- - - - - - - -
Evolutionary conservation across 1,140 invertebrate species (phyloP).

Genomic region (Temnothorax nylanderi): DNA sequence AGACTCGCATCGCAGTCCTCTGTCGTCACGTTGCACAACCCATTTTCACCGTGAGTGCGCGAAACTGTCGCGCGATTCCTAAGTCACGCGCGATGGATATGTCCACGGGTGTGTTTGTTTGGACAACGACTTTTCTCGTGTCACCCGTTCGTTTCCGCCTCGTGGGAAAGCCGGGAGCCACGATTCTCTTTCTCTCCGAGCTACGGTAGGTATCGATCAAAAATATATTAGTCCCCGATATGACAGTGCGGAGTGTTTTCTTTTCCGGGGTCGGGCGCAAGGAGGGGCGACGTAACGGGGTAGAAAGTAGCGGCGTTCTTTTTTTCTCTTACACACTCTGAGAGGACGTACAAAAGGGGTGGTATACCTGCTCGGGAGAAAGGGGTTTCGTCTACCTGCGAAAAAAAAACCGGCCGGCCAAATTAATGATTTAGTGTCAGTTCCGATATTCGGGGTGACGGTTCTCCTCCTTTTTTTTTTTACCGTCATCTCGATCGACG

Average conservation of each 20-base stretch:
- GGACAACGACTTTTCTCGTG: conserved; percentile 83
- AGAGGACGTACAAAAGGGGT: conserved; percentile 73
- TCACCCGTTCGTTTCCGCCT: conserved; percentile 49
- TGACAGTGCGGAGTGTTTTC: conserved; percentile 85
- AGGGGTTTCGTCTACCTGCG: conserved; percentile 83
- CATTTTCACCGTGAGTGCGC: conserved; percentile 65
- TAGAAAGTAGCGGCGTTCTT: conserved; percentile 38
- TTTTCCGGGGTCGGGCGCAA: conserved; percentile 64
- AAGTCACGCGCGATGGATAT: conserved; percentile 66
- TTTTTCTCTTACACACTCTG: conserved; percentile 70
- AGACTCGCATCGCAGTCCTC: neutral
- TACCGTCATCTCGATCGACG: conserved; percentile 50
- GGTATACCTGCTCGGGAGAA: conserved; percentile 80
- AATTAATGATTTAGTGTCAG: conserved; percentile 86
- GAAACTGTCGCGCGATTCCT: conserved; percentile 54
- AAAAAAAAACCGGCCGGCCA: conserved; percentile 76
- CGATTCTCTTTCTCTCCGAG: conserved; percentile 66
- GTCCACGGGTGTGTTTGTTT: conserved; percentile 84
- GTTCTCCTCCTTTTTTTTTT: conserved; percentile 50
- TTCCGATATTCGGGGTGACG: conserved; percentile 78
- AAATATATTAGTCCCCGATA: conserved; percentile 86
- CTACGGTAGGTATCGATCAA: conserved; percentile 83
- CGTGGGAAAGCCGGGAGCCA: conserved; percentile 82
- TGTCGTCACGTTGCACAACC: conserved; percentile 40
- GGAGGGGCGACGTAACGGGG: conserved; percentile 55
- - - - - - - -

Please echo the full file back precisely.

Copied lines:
Evolutionary conservation across 1,140 invertebrate species (phyloP).

Genomic region (Temnothorax nylanderi): DNA sequence AGACTCGCATCGCAGTCCTCTGTCGTCACGTTGCACAACCCATTTTCACCGTGAGTGCGCGAAACTGTCGCGCGATTCCTAAGTCACGCGCGATGGATATGTCCACGGGTGTGTTTGTTTGGACAACGACTTTTCTCGTGTCACCCGTTCGTTTCCGCCTCGTGGGAAAGCCGGGAGCCACGATTCTCTTTCTCTCCGAGCTACGGTAGGTATCGATCAAAAATATATTAGTCCCCGATATGACAGTGCGGAGTGTTTTCTTTTCCGGGGTCGGGCGCAAGGAGGGGCGACGTAACGGGGTAGAAAGTAGCGGCGTTCTTTTTTTCTCTTACACACTCTGAGAGGACGTACAAAAGGGGTGGTATACCTGCTCGGGAGAAAGGGGTTTCGTCTACCTGCGAAAAAAAAACCGGCCGGCCAAATTAATGATTTAGTGTCAGTTCCGATATTCGGGGTGACGGTTCTCCTCCTTTTTTTTTTTACCGTCATCTCGATCGACG

Average conservation of each 20-base stretch:
- GGACAACGACTTTTCTCGTG: conserved; percentile 83
- AGAGGACGTACAAAAGGGGT: conserved; percentile 73
- TCACCCGTTCGTTTCCGCCT: conserved; percentile 49
- TGACAGTGCGGAGTGTTTTC: conserved; percentile 85
- AGGGGTTTCGTCTACCTGCG: conserved; percentile 83
- CATTTTCACCGTGAGTGCGC: conserved; percentile 65
- TAGAAAGTAGCGGCGTTCTT: conserved; percentile 38
- TTTTCCGGGGTCGGGCGCAA: conserved; percentile 64
- AAGTCACGCGCGATGGATAT: conserved; percentile 66
- TTTTTCTCTTACACACTCTG: conserved; percentile 70
- AGACTCGCATCGCAGTCCTC: neutral
- TACCGTCATCTCGATCGACG: conserved; percentile 50
- GGTATACCTGCTCGGGAGAA: conserved; percentile 80
- AATTAATGATTTAGTGTCAG: conserved; percentile 86
- GAAACTGTCGCGCGATTCCT: conserved; percentile 54
- AAAAAAAAACCGGCCGGCCA: conserved; percentile 76
- CGATTCTCTTTCTCTCCGAG: conserved; percentile 66
- GTCCACGGGTGTGTTTGTTT: conserved; percentile 84
- GTTCTCCTCCTTTTTTTTTT: conserved; percentile 50
- TTCCGATATTCGGGGTGACG: conserved; percentile 78
- AAATATATTAGTCCCCGATA: conserved; percentile 86
- CTACGGTAGGTATCGATCAA: conserved; percentile 83
- CGTGGGAAAGCCGGGAGCCA: conserved; percentile 82
- TGTCGTCACGTTGCACAACC: conserved; percentile 40
- GGAGGGGCGACGTAACGGGG: conserved; percentile 55